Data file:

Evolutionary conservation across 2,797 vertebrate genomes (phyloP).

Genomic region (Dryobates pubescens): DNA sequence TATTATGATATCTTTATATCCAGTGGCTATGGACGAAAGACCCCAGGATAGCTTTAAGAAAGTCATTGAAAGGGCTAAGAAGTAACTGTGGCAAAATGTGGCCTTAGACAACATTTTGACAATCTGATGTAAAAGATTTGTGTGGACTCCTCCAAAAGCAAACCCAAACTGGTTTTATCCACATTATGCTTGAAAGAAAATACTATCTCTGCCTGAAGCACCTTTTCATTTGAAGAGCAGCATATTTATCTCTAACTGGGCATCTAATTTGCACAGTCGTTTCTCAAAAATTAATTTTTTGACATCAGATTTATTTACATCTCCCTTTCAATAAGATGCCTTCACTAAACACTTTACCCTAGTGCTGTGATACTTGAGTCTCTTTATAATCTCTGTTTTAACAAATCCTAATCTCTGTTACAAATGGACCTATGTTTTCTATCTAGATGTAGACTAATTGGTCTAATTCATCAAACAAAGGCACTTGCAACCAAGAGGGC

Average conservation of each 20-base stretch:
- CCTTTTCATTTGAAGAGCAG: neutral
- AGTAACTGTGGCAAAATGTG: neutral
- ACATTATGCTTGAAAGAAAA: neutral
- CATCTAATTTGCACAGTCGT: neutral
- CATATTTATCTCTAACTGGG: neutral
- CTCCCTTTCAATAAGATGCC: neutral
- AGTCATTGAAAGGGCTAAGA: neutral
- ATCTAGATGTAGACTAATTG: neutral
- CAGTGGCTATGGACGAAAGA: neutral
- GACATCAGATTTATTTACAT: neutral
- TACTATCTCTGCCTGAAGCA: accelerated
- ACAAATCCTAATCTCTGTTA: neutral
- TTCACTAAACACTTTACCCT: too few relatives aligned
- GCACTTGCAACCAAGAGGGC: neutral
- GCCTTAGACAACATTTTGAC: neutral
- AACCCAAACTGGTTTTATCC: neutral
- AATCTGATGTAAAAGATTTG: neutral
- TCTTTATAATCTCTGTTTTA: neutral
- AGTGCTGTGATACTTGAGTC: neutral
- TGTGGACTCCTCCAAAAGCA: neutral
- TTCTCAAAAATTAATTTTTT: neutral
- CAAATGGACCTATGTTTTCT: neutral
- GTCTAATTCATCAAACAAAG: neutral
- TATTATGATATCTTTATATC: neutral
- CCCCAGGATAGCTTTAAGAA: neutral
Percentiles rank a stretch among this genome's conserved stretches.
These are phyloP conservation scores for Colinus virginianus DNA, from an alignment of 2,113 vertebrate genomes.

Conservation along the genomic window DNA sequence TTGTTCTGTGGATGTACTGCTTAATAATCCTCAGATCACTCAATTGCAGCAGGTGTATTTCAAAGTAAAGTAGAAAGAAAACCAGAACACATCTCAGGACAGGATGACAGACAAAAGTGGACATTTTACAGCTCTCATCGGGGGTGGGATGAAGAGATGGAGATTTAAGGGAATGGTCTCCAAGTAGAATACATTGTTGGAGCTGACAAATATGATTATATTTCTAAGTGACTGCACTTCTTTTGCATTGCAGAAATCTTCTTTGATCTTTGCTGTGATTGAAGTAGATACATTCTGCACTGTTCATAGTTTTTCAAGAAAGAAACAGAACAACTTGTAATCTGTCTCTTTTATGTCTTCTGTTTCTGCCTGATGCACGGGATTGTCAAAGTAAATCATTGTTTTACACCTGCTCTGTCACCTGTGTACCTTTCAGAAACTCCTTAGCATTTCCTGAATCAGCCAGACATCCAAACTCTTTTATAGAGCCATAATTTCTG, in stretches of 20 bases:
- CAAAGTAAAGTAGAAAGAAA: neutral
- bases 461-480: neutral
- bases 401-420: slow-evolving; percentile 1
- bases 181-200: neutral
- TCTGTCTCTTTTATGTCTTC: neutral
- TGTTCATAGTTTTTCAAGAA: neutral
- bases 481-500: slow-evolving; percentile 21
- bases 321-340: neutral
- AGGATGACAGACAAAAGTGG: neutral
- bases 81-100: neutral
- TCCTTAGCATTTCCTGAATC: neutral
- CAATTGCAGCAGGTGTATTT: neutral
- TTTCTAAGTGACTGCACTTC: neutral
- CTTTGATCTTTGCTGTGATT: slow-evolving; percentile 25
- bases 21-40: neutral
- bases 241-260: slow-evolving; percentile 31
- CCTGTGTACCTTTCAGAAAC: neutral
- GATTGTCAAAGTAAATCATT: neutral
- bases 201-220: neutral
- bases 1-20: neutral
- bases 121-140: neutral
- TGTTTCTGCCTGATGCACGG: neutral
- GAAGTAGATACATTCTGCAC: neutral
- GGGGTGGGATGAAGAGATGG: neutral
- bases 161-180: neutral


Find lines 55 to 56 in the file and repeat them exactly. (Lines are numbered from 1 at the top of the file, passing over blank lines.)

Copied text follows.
- GGGGTGGGATGAAGAGATGG: neutral
- bases 161-180: neutral